My basic primer, with abridged step-by-step instructions

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Okay, let's get down to it. The tools, some patterns, and a quick photo essay in pictures;

 Every project requires some special tools. I began using small handsaws, keyhole cutters, even hacksaw blades hand-held, to cut the pattern pieces. Over time I bought power tools, which greatly increased the effectiveness of making the required parts. I recommend at least the following;
  • Electric jig saw: The most powerful and useful tool to have, this alone will save you many hours of tedious cutting and it is far more precise than using a hand-held 'keyhole'-type saw...
  • Electric drill: (A one-eighth inch drill bit) You'll be drilling many pop-rivet holes to attach the pieces together.
  • Pop Riveting Tool: a.k.a. "pop-rivet gun" A versatile tool essential for connecting parts with a strong, permanent and non-yielding connection. And you'll need plenty of:
  • Steel Pop Rivets: I use, prefer and highly recommend STEEL pop-rivets. I have recently (c. late 2003 - early 2004) seen STAINLESS-STEEL pop-rivets available! They would be excellent! Do not use aluminum rivets, -they are too soft and will break too easily. Or worse... break while you are wearing the armor!

 I use only the half-inch (important: half-inch) long & one-eighth inch diameter. And I always use one-eighth inch diameter 'backing plates' (aluminum backing plates are okay, or use the steel ones if you prefer), sold for about the same price, wherever you buy rivets. These backing plates must be used on every rivet, to ensure that the flared rivet-tail will hold tight and not 'pull through' the softer material, in this case, plastic. Backing plates are cheap... it's not splurging to over-use these. Use them on every rivet where feasible.

Follow the pictures by number (Pic. 1, Pic. 2, Pic. 3, etc.)
The paper patterns begin the project. Go to Pic. 2The first cut-out produces the main chest pattern. Go to Pic. 3
The two chest cut-outs are bent, aligned and riveted in multiple places to form the basic chest armor. Go to Pic. 4These shapes, riveted together and then riveted onto the 'chest' (Pic. 3, left) roughly approximates the appearance in the 'non-pro' armor photo. Go to Pic. 5
The chest and waist componants, completed. The 'Chestcage' here is not sanded smooth yet... Go to Pic. 6.The softer plastic is used for the belly & back cover, attached with rivets. go to Pic. 7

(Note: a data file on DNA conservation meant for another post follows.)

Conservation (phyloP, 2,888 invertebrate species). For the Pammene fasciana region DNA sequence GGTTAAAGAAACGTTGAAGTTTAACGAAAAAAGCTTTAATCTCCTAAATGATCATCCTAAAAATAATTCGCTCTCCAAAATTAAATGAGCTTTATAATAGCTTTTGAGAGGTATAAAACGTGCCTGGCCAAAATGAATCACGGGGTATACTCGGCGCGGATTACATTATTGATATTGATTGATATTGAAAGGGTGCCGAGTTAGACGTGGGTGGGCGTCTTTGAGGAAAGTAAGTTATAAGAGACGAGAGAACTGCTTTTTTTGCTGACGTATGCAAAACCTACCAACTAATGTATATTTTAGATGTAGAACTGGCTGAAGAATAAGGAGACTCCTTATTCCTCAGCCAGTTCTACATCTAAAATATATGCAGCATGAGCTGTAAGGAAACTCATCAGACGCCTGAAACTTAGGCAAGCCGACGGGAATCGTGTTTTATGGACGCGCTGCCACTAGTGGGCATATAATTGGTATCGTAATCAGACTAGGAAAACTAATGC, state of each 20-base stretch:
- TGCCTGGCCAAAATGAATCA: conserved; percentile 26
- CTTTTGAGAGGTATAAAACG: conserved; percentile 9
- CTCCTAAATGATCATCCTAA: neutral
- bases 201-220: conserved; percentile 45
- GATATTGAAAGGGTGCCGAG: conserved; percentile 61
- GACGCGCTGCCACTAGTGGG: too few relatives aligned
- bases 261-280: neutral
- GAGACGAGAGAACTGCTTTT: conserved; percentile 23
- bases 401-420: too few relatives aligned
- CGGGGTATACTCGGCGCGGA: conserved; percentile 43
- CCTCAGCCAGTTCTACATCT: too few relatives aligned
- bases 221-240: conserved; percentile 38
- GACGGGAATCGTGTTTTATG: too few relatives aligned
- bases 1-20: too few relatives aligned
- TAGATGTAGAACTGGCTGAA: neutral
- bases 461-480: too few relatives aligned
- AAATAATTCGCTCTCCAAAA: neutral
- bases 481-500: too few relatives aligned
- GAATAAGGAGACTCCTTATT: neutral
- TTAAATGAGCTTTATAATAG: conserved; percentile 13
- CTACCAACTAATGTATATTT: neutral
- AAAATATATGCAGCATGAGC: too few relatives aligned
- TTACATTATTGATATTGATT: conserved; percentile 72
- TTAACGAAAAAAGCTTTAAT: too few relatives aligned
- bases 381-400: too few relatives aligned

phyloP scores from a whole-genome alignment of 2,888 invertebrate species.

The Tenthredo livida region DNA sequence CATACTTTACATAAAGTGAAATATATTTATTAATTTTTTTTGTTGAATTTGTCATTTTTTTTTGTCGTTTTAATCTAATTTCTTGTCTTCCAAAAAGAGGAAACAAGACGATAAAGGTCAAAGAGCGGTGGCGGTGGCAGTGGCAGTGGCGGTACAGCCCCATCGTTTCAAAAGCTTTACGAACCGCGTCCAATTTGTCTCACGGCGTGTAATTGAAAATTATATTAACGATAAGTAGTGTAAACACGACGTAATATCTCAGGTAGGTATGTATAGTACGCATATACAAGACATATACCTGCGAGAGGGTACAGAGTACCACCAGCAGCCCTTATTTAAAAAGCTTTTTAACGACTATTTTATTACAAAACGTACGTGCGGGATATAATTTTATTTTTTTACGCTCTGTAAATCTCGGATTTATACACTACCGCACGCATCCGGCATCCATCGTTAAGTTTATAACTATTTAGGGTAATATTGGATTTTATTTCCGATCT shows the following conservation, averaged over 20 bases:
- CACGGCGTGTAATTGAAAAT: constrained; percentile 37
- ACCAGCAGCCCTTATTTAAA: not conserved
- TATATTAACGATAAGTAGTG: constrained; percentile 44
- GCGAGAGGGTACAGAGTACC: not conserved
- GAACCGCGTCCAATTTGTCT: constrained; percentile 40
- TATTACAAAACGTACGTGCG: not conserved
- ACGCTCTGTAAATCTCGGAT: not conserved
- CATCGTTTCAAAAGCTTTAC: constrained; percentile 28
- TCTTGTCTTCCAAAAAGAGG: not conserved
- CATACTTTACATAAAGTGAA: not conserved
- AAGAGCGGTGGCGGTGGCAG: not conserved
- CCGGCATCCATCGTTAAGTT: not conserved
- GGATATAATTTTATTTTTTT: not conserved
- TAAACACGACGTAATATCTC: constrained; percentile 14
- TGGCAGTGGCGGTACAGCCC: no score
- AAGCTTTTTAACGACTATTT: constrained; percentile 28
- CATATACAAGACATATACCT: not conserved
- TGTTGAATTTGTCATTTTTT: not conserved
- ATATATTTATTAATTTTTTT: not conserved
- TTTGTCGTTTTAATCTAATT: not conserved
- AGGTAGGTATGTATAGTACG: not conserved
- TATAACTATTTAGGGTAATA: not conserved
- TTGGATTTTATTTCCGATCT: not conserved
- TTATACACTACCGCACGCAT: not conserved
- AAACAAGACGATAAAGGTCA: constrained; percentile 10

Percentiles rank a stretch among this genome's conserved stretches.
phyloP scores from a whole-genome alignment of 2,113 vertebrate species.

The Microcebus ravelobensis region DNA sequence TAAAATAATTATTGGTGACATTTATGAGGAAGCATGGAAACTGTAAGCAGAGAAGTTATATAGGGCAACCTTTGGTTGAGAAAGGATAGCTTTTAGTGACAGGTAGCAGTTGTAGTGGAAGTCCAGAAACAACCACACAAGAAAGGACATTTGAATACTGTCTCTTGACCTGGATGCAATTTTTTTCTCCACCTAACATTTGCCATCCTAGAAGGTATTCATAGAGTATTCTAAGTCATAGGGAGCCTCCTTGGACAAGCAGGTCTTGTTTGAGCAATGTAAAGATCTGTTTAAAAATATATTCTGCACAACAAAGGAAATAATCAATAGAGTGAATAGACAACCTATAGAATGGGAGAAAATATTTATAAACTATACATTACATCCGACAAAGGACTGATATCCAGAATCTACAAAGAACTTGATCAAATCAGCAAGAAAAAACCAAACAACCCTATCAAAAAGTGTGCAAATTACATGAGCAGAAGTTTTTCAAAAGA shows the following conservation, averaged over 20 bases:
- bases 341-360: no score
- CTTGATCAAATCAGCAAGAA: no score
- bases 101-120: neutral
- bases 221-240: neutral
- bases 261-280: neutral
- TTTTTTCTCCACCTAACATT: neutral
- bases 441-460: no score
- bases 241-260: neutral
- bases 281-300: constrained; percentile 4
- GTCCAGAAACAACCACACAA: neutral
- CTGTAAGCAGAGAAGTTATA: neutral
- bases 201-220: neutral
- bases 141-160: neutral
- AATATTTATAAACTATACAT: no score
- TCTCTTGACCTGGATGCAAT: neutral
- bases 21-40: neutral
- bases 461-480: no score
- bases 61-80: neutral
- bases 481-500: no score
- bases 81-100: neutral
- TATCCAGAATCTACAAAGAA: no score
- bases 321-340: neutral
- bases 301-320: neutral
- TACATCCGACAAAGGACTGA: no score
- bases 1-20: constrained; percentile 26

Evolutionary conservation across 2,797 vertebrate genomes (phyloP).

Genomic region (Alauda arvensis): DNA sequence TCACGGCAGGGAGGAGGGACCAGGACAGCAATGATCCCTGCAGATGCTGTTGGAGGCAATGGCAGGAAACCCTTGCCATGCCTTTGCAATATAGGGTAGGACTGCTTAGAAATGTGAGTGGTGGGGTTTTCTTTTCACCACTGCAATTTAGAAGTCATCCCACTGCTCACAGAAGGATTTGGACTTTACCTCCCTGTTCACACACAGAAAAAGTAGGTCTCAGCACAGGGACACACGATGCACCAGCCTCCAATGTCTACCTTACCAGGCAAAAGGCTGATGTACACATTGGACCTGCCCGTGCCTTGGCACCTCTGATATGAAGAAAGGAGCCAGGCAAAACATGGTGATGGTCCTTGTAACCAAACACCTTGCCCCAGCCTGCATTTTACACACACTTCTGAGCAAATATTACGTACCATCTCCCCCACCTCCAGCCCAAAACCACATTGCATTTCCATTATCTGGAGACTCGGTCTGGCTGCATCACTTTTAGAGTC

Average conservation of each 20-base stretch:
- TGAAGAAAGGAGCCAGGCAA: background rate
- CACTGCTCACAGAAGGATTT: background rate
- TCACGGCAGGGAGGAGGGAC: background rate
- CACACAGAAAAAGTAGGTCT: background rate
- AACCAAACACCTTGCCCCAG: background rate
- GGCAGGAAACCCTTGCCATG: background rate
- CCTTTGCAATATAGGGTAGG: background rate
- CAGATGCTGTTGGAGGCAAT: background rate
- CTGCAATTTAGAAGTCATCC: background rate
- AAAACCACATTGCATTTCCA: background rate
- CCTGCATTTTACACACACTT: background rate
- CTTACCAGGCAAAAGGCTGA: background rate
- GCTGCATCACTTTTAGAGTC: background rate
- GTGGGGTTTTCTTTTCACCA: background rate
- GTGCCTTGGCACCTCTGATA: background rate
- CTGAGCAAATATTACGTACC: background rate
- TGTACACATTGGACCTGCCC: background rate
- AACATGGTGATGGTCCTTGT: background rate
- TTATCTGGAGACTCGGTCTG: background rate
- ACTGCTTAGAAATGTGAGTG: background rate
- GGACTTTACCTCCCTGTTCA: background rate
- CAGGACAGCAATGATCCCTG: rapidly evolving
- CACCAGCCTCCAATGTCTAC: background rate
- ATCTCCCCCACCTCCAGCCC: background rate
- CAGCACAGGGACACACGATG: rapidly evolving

Soft plastic is rolled for wrist covers. Hard plastic for thigh covers. Both are pop-riveted using 'backing plates' for increased strength.

  By examining these photos and the ALT-image text (hold pointer tool over photo for pop-over text), the can see some (and not nearly all) of the steps involved. It is always best to make the parts with white posterboard first, and test-fit the part by holding it against yourself. The rolled wrist gauntlettes for instance were inspired by this procedure. And these are made with the 'softer' plastic like what is used for waste-paper trash cans as they have to roll fairly tightly. Leave enough room to get your hand through the tight end, however. -Experimentation is the key! The Upper Thigh Covers in the lower half of Pic. 7 are made with the white 55-gallon barrel, HDPE, and thinking ahead, small belt slots are cut into the upper/outer edges or an off-set handle is riveted inside the upper cover, and you can use small black canvas/nylon dog collars to attach these to your belt when getting 'suited up' to wear your armor. These dog collars make the Thigh Covers 'vertically adjustable'. You can raise or lower them accordingly. Use a non-stetching belt or pet collar... you want this to remain relative in position, you do not want this to 'sag' while wearing it.

 Not shown in Pic. 7 are the lower leg covers, but using similar techniques, these merely slide up onto the wearer's legs, and rest upon the wearer's shoes. Definately you will need to take your white shoes off before putting these on, then, put your shoes back on. No straps required for these Lower Leg Covers unless you want something to 'tighten' the unit to your leg. A tensioning elastic strap perhaps?. Make no effort to conceal these black dog-collar snaps and belts throughout the construction of this armor as they add to the texture and overall appeal of the entire armor, so leave 'attaching hardware' visible. Let your creativity take over and make it work for you.

 Now, proceed to Page Three to begin viewing my next project, a Stargate SG-1 "Serpent Guard Armor".

Go to Page 3